Young and idealistic, Dian’s a transplant with a giving heart and Western values, but she lacks the insight that comes with experience. While she firmly believes that a child’s place is in school, she flounders at explaining how or why to the village’s elders. Without their support, it seems impossible to teach.

Slowly, but surely, though, Dian earns the children’s trust and attendance (Part of it involves installing a television in their school). But it’s hard to see how her schooling can change these student’s lives. And if that’s the lesson Aziz’s trying to teach us, it’s one that’s hard to reconcile.

“Guru Dian” was directed by Purnomo Aziz and written by Sad Purnadi, Risdi Sulaeman and Dirmawan Hatta. The film premiered in Western New York as part of the tenth annual Buffalo International Film Festival.


‘Tony Conrad: Completely in the Present’ documentary plays the record of his life

At a quick glance, “Tony Conrad: Completely in the Present” doesn’t look like a polished documentary. The camera’s shaky. The lighting on the subject’s overblown at times. The wires of a Lavalier microphone dangle noticeably in an interview shot. And that grating and monotonous drone of a violin playing the same note is enough to give anyone a migraine.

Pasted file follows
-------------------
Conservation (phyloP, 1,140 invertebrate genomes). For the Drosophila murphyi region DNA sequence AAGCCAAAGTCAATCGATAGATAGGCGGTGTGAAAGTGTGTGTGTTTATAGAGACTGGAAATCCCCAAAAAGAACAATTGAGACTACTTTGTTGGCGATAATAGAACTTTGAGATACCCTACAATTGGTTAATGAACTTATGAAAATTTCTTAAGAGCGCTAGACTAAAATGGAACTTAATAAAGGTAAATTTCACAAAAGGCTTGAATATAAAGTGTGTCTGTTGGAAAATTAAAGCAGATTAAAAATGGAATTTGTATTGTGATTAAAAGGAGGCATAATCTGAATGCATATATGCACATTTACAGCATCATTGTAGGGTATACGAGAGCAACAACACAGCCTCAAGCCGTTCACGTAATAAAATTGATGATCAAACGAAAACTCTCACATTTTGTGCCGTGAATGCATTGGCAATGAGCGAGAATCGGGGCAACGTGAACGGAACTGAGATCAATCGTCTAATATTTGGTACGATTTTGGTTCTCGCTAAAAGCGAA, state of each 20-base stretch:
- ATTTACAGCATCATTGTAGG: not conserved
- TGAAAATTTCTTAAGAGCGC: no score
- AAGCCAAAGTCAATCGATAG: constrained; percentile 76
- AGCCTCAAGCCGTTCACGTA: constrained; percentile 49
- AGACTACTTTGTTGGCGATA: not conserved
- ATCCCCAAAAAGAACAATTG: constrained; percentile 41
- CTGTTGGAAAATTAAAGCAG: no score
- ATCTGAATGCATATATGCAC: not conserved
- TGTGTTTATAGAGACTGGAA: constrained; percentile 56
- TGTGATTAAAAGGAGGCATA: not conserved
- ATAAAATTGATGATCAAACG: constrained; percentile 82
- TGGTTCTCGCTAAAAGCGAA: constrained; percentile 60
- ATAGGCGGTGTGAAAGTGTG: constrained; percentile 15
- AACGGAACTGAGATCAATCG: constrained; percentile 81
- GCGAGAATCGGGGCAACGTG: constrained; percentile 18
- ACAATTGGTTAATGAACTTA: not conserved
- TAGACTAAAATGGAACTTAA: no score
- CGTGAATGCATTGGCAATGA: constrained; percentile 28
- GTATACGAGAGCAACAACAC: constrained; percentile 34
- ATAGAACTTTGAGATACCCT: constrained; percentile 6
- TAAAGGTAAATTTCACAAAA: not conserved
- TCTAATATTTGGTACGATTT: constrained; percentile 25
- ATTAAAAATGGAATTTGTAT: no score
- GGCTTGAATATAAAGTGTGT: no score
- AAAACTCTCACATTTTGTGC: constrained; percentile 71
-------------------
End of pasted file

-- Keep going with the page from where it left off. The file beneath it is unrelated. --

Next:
Yet the 102-minute experimental documentary is a film that shows filmmaking at its seams. Filmed and edited in a way that breaks most of the conventional rules of filmmaking, “Tony Conrad: Completely in the Present” abides by its iconoclastic subject’s avant garde and anti-authoritative values.

Tony Conrad, who passed away this past April at 76, taught so he could teach his students how not to do things — how not to follow the conventional rules where art, music, filmmaking and politics intersect.

As an artist, he pinned soiled granny panties to cork boards and filmed men dressed as women in jail cells. He fearlessly scored the controversial and pornographic Jack Smith film “Flaming Creatures” (1963) and encouraged reactions of disgust even from those who respected him in the art and music world.

It took Tyler Hubby 20 years to capture the footage for the film, initially meeting Conrad in 1994 when he toured with German Krautrock band Faust. Told in chapters marked by the record, play, pause, fast-forward, and rewind buttons on a VCR player, Hubby’s documentary begins on Ludlow Street in New York City, outside the very apartment that housed the inspiration for the Velvet Underground’s name. (Conrad’s roommate John Cale got it off one of Conrad’s books in their apartment. And while Conrad wasn’t a part of the Velvet Underground, he toured with two of its founding members, Cale and Lou Reed, before they became the Velvet Underground).

The camera’s subject, a 62-year-old Conrad, holds a ring of five microphones connected by an interwoven bundle of cords. Walking across the street conducting New York City traffic, Conrad looks like a senile old man. A passerby even stops him to ask him if he’s OK.